This shirt, his going out shirt is a riot of orange, purple and green, her mother calls it paisley, describes it as far too young for her father, but it’s a mild reprimand with no real sting to it and she has ironed it carefully, hung it on a wooden hanger on the outside of their shared wardrobe.
They are early, of course and somehow her parents become diminished as they enter the restaurant, taking up less space, eyes looking down, apologetic smiles.
As an adult, this, their reaction to any form of service drives her mad, makes her want to scream out loud
” For gods’ sake, they’re just doing their jobs”, but at 9 she too assumes an apologetic grin, feels genuinely sorry to be disturbing the staff, taking them away from folding knives and forks into paper serviettes, lighting candles in wax encrusted bottles, polishing glasses.
The waiter takes them, not to their table but to the bar and with a practised smile, carefully designed to make the infrequent diner feel at home and suggests that they have an aperitif.
There is a pause.
Alcohol is not a big part of their lives, sherry at Christmas, a bottle of brandy for emergencies yet to happen, the occasional lager shandy on a summer road trip.
There is another pause and then her mother smiles brightly and asks for a campari and soda, which when it comes is the most beautiful shade of pink and has a tiny umbrella hooked onto the side of the glass. Her father orders a whisky and water, adding “Don’t drown it mind”
A phrase, which although it comes from his mouth, seems completely alien, giving her the sense that this is both her father and not her father, almost but not quite a stranger.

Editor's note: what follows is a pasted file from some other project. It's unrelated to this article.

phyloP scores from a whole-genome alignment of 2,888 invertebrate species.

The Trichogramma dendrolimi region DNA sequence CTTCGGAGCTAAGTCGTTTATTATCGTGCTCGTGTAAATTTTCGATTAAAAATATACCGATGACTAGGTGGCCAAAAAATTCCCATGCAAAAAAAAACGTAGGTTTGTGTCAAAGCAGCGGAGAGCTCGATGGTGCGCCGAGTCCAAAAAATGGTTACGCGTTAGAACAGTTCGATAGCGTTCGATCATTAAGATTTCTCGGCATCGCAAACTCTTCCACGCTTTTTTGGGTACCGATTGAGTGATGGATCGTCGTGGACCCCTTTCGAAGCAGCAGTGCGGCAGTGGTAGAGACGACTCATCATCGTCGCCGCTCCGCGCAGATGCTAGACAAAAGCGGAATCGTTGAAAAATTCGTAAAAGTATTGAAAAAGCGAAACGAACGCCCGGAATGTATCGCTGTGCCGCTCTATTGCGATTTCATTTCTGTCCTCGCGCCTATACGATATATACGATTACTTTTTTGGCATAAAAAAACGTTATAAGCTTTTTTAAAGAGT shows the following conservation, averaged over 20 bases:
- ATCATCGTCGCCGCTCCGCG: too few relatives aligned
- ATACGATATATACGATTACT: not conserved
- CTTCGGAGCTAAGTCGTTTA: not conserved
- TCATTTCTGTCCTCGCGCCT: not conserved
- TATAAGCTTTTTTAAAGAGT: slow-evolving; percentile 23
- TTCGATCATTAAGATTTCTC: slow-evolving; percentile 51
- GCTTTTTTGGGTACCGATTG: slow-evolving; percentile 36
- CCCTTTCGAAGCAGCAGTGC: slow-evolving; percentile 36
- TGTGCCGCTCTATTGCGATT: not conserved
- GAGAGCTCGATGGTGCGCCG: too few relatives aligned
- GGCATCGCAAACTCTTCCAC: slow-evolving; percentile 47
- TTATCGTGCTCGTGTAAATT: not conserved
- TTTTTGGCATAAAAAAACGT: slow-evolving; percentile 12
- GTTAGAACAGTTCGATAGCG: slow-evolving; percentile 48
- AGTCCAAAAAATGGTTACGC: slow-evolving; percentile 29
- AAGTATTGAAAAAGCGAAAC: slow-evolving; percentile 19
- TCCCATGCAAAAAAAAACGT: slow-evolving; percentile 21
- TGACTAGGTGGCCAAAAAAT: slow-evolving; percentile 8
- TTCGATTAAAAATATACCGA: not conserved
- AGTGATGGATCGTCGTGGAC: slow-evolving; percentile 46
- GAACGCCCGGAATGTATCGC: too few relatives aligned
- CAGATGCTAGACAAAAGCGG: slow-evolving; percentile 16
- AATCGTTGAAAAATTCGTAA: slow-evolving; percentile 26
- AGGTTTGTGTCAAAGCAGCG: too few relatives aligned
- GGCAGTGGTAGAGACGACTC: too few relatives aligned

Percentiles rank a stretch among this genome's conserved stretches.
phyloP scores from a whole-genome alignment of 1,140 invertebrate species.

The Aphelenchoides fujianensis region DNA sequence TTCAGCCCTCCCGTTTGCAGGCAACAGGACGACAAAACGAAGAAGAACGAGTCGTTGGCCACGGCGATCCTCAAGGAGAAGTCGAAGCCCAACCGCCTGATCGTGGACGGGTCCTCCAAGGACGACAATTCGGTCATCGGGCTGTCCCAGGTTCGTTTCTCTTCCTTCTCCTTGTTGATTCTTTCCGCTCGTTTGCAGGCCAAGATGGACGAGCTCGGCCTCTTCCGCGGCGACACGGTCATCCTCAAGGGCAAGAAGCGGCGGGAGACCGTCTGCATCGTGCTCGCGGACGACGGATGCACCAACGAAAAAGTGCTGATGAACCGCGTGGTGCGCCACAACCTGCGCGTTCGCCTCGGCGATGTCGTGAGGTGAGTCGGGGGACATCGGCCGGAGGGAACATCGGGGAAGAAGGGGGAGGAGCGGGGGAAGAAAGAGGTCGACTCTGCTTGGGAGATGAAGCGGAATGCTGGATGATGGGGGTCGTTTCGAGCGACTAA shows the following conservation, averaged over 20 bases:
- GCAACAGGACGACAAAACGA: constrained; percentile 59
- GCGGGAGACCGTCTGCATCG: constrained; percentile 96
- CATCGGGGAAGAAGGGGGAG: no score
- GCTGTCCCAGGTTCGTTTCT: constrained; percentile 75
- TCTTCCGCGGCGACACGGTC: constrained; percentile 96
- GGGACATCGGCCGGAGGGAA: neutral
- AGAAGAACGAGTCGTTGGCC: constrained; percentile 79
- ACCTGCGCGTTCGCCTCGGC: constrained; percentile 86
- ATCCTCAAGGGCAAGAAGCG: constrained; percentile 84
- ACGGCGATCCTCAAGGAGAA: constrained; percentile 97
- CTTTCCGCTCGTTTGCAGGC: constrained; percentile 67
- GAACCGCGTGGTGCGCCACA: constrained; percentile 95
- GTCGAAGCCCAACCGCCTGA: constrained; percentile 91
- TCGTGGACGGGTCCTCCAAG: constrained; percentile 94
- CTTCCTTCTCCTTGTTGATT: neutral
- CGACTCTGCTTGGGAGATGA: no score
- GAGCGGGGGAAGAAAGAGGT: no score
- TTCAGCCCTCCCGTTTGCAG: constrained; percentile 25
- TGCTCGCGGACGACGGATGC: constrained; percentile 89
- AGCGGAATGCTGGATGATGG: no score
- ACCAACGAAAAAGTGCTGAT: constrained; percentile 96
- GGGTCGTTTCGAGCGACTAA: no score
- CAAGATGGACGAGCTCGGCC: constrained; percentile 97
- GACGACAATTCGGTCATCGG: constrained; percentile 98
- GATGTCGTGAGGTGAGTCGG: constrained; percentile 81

She is relieved when her pepsi, served with ice and a slice of lemon, arrives. It gives her something to do with her hands and allows her to press the frosty glass against her cheek which already feels hot, although she is not quite sure why.
Her parents, who normally have no difficulty in filling every meal time with conversation are strangely silent. Her mother sips her drink, carefully blots her lips between each mouthful, her father stares into his drink and then swallows it down in a single gulp and doesn’t meet his wife’s’ eyes.
It is a relief to move into the dining area, suddenly busy with napkins, menus, another waiter lighting an unnecessary candle, given that it will not be even dusk for hours yet.
They all read the menu carefully, her parents even reading little bits, descriptions of dishes to each-other in quiet murmuring voices and then her father orders for them
” Prawn Cocktail for everyone to start with, steak, chips and peas for the ladies, steak with garlic mushrooms for me and black forest gateau with extra cream all round for desert, oh and a bottle of Blue Nun”
He nods at the waiter, satisfied that he has done this well, held his own, smiles at his daughter
” No cake unless you eat everything on your plate”
There is another silence while they await their first course.
To Be Continued…….